Marian E. White (1921-1975)Professor
Department of Anthropology
Years at UB: 1958-1975
University Archives collections, 22/9F/422, 22/9F/579
UB Anthropology Professor Frederick Gearing said that "Anthropology was Marian White's vocation. More than that, it was her life. More than that, even, anthropology was her religion" (Reporter, 11/6/1975). Indeed, Marian White, a Professor of Anthropology in the College of Arts and Sciences, dedicated her career to western New York archaeology during her sixteen years of service at UB.
In 1942 White graduated from Cornell University with a bachelor's degree. Shortly after graduation she joined the Army Air Force, working from 1944 to 1945 as an IBM Tabulator Machine Operator.
Upon her return to civilian life, she held a position as a Science Guide at the Buffalo Museum of Science until 1952. White became the first woman to graduate from the University of Michigan with a doctorate in Anthropology in 1956.
After receiving her Ph.D., White worked for the next two years at the Rochester Museum of Arts and Sciences. Initially, White worked as a Research Associate in Archaeology at UB while simultaneously holding the position of Assistant Curator of Anthropology at the Buffalo Museum of Science. She also served as the Assistant Curator of Archaeology at the Buffalo and Erie County Historical Society. In 1968, White was made full Professor in the Department of Anthropology, a position she held until her death on October 31, 1975.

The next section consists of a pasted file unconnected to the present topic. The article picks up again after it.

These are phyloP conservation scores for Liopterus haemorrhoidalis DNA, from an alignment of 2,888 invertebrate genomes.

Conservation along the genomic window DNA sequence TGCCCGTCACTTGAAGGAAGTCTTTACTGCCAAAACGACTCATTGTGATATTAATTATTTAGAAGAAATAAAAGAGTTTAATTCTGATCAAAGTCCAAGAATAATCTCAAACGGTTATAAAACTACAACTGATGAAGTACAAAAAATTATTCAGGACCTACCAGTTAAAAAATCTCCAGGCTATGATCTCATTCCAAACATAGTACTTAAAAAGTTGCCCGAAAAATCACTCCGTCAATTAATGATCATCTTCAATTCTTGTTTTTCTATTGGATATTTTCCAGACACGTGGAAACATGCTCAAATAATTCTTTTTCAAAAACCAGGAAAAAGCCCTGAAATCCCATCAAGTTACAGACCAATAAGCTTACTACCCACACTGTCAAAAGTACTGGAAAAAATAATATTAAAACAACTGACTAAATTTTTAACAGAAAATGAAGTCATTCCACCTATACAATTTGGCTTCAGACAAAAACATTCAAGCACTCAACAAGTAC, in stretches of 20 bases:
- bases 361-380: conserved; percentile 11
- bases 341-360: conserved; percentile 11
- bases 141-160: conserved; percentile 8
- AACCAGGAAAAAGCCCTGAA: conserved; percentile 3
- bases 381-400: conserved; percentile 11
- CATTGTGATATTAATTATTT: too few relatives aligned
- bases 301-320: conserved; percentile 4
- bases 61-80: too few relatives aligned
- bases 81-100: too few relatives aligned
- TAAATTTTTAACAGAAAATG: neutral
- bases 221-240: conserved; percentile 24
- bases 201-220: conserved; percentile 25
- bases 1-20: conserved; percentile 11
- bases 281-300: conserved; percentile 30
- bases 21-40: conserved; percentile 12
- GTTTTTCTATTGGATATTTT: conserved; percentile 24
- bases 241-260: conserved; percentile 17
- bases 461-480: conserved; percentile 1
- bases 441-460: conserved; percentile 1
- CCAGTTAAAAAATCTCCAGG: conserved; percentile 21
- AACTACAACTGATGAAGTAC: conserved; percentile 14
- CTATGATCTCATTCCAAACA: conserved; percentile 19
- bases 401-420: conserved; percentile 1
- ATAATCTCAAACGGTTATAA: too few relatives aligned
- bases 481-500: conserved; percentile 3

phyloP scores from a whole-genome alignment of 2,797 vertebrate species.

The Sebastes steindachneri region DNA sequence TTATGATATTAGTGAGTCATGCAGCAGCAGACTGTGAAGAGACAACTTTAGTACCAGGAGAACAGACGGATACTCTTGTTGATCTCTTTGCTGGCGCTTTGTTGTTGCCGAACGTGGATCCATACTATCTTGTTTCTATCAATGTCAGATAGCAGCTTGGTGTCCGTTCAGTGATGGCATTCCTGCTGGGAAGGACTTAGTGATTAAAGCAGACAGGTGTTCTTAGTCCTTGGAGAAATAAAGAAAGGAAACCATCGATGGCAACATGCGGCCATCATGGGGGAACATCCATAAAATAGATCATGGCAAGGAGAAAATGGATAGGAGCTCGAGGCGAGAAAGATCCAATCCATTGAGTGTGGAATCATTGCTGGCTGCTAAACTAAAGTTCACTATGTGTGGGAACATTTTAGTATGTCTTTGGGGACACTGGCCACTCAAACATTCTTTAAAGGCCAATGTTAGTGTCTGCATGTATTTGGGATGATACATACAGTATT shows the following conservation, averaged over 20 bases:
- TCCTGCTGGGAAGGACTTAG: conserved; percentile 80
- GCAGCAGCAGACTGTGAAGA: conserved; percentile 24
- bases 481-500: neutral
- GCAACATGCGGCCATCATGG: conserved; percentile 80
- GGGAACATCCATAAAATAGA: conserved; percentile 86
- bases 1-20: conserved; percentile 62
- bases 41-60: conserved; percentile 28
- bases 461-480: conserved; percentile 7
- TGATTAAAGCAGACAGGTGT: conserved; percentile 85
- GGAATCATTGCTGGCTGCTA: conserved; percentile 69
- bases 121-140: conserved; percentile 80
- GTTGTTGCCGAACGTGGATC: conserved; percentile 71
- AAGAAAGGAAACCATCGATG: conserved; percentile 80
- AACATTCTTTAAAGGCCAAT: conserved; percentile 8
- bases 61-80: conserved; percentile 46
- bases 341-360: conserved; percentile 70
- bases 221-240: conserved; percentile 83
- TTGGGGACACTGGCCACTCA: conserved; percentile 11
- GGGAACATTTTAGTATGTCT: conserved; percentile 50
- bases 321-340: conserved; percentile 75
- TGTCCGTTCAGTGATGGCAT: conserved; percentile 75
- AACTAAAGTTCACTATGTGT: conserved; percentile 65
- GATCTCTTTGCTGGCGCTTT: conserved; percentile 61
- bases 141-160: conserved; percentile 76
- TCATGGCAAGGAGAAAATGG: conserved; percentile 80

White's archaeological fieldwork took her to Native American sites in New York, Illinois, and Canada. Her growing interest in highway salvage -- protecting important Native American archaeological sites from highway development -- led her to a variety of administrative honors and positions. In 1969, she established the Highway Salvage program at UB to protect lands from highway and industrial development. Her involvement in Native American issues did not end with her professional work; she often volunteered for the same Native American communities who had claims to the sites on which she worked. The Auburn Historical Society awarded White the Cornplanters Medal for her work with the Iroquois.
Marian White was an important part of efforts to preserve the local and regional history:
- She served as the first President of the New York Archaeological Council from 1972 to 1974.
- She served as the Director of the Niagara Frontier Archaeological Project
- She was appointed by Governor Rockefeller to the New York State Board on Historic Preservation.
During her lifetime, White envisioned an anthropological research museum that would house the artifacts of North American archaeology. In 1979, the Marian E. White Anthropology Museum was established in association with the Anthropology Library.
She also helped organize the UB Archaeological Survey which trains qualified Cultural Resource Management (CRM) professionals and provides CRM services to Western New York. The Survey's mission praises White as a "a staunch proponent and pioneer of historic preservation and CRM archaeology. The Survey continues as a legacy to her recognition of the need for qualified local professionals with regional interests in public archaeology and archaeological site protection."